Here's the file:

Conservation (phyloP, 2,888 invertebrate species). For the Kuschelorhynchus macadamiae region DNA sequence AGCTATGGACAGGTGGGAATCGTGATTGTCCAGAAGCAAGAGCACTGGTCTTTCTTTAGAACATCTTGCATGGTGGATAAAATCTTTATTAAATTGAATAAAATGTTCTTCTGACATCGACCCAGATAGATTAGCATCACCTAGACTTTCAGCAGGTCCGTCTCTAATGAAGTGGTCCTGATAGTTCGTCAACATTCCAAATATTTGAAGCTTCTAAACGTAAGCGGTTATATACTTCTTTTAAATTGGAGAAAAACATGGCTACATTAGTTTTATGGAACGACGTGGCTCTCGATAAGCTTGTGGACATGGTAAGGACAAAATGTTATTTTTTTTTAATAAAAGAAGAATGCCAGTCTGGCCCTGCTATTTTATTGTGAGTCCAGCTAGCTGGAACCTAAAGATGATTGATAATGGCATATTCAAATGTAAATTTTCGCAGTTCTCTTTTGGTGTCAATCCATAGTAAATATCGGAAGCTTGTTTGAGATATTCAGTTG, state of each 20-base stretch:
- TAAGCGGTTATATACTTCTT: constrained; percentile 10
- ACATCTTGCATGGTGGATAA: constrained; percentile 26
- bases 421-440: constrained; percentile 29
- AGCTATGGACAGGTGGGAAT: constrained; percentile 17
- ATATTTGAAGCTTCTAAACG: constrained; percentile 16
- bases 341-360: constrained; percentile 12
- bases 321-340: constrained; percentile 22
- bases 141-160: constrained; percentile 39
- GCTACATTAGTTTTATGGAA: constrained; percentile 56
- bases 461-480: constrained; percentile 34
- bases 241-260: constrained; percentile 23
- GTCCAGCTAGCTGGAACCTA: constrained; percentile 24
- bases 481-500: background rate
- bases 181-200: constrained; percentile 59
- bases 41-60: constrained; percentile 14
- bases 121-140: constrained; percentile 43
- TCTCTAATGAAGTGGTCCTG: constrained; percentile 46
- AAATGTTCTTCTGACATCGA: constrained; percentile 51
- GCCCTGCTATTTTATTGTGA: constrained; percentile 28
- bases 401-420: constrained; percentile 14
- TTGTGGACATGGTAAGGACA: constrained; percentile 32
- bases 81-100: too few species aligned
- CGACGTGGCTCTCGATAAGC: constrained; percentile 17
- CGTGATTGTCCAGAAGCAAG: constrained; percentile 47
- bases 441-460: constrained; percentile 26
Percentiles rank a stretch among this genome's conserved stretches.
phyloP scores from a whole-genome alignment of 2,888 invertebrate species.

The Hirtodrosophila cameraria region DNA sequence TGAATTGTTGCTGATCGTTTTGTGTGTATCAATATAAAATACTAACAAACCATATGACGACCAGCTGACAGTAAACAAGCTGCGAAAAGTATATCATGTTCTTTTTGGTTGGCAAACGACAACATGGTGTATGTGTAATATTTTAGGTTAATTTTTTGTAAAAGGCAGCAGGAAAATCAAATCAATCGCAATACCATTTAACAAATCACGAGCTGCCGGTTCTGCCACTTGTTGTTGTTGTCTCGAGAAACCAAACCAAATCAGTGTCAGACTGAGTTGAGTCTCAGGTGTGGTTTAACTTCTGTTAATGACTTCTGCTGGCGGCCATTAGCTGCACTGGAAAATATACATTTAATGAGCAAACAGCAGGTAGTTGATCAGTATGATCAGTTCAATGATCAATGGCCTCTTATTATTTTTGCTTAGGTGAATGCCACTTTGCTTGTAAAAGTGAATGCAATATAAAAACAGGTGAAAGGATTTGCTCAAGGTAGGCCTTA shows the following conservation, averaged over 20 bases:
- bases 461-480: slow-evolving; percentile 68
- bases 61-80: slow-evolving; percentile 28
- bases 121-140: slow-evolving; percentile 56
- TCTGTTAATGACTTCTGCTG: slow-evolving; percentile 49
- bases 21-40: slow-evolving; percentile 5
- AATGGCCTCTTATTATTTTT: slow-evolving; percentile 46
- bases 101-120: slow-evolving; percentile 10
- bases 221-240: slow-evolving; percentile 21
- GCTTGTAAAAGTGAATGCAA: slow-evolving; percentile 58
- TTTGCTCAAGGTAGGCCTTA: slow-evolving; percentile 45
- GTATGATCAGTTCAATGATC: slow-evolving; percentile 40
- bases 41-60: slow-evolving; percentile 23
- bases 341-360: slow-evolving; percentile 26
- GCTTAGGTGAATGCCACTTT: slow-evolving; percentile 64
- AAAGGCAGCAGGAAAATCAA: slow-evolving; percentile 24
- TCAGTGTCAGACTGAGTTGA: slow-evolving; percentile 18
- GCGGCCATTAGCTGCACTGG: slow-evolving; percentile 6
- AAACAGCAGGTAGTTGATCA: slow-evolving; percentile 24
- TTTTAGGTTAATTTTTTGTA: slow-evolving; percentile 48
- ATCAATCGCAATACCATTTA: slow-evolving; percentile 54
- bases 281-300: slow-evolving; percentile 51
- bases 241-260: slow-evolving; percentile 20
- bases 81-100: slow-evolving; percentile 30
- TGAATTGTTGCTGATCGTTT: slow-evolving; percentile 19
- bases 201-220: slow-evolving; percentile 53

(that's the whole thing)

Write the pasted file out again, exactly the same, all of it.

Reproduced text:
Conservation (phyloP, 2,888 invertebrate species). For the Kuschelorhynchus macadamiae region DNA sequence AGCTATGGACAGGTGGGAATCGTGATTGTCCAGAAGCAAGAGCACTGGTCTTTCTTTAGAACATCTTGCATGGTGGATAAAATCTTTATTAAATTGAATAAAATGTTCTTCTGACATCGACCCAGATAGATTAGCATCACCTAGACTTTCAGCAGGTCCGTCTCTAATGAAGTGGTCCTGATAGTTCGTCAACATTCCAAATATTTGAAGCTTCTAAACGTAAGCGGTTATATACTTCTTTTAAATTGGAGAAAAACATGGCTACATTAGTTTTATGGAACGACGTGGCTCTCGATAAGCTTGTGGACATGGTAAGGACAAAATGTTATTTTTTTTTAATAAAAGAAGAATGCCAGTCTGGCCCTGCTATTTTATTGTGAGTCCAGCTAGCTGGAACCTAAAGATGATTGATAATGGCATATTCAAATGTAAATTTTCGCAGTTCTCTTTTGGTGTCAATCCATAGTAAATATCGGAAGCTTGTTTGAGATATTCAGTTG, state of each 20-base stretch:
- TAAGCGGTTATATACTTCTT: constrained; percentile 10
- ACATCTTGCATGGTGGATAA: constrained; percentile 26
- bases 421-440: constrained; percentile 29
- AGCTATGGACAGGTGGGAAT: constrained; percentile 17
- ATATTTGAAGCTTCTAAACG: constrained; percentile 16
- bases 341-360: constrained; percentile 12
- bases 321-340: constrained; percentile 22
- bases 141-160: constrained; percentile 39
- GCTACATTAGTTTTATGGAA: constrained; percentile 56
- bases 461-480: constrained; percentile 34
- bases 241-260: constrained; percentile 23
- GTCCAGCTAGCTGGAACCTA: constrained; percentile 24
- bases 481-500: background rate
- bases 181-200: constrained; percentile 59
- bases 41-60: constrained; percentile 14
- bases 121-140: constrained; percentile 43
- TCTCTAATGAAGTGGTCCTG: constrained; percentile 46
- AAATGTTCTTCTGACATCGA: constrained; percentile 51
- GCCCTGCTATTTTATTGTGA: constrained; percentile 28
- bases 401-420: constrained; percentile 14
- TTGTGGACATGGTAAGGACA: constrained; percentile 32
- bases 81-100: too few species aligned
- CGACGTGGCTCTCGATAAGC: constrained; percentile 17
- CGTGATTGTCCAGAAGCAAG: constrained; percentile 47
- bases 441-460: constrained; percentile 26
Percentiles rank a stretch among this genome's conserved stretches.
phyloP scores from a whole-genome alignment of 2,888 invertebrate species.

The Hirtodrosophila cameraria region DNA sequence TGAATTGTTGCTGATCGTTTTGTGTGTATCAATATAAAATACTAACAAACCATATGACGACCAGCTGACAGTAAACAAGCTGCGAAAAGTATATCATGTTCTTTTTGGTTGGCAAACGACAACATGGTGTATGTGTAATATTTTAGGTTAATTTTTTGTAAAAGGCAGCAGGAAAATCAAATCAATCGCAATACCATTTAACAAATCACGAGCTGCCGGTTCTGCCACTTGTTGTTGTTGTCTCGAGAAACCAAACCAAATCAGTGTCAGACTGAGTTGAGTCTCAGGTGTGGTTTAACTTCTGTTAATGACTTCTGCTGGCGGCCATTAGCTGCACTGGAAAATATACATTTAATGAGCAAACAGCAGGTAGTTGATCAGTATGATCAGTTCAATGATCAATGGCCTCTTATTATTTTTGCTTAGGTGAATGCCACTTTGCTTGTAAAAGTGAATGCAATATAAAAACAGGTGAAAGGATTTGCTCAAGGTAGGCCTTA shows the following conservation, averaged over 20 bases:
- bases 461-480: slow-evolving; percentile 68
- bases 61-80: slow-evolving; percentile 28
- bases 121-140: slow-evolving; percentile 56
- TCTGTTAATGACTTCTGCTG: slow-evolving; percentile 49
- bases 21-40: slow-evolving; percentile 5
- AATGGCCTCTTATTATTTTT: slow-evolving; percentile 46
- bases 101-120: slow-evolving; percentile 10
- bases 221-240: slow-evolving; percentile 21
- GCTTGTAAAAGTGAATGCAA: slow-evolving; percentile 58
- TTTGCTCAAGGTAGGCCTTA: slow-evolving; percentile 45
- GTATGATCAGTTCAATGATC: slow-evolving; percentile 40
- bases 41-60: slow-evolving; percentile 23
- bases 341-360: slow-evolving; percentile 26
- GCTTAGGTGAATGCCACTTT: slow-evolving; percentile 64
- AAAGGCAGCAGGAAAATCAA: slow-evolving; percentile 24
- TCAGTGTCAGACTGAGTTGA: slow-evolving; percentile 18
- GCGGCCATTAGCTGCACTGG: slow-evolving; percentile 6
- AAACAGCAGGTAGTTGATCA: slow-evolving; percentile 24
- TTTTAGGTTAATTTTTTGTA: slow-evolving; percentile 48
- ATCAATCGCAATACCATTTA: slow-evolving; percentile 54
- bases 281-300: slow-evolving; percentile 51
- bases 241-260: slow-evolving; percentile 20
- bases 81-100: slow-evolving; percentile 30
- TGAATTGTTGCTGATCGTTT: slow-evolving; percentile 19
- bases 201-220: slow-evolving; percentile 53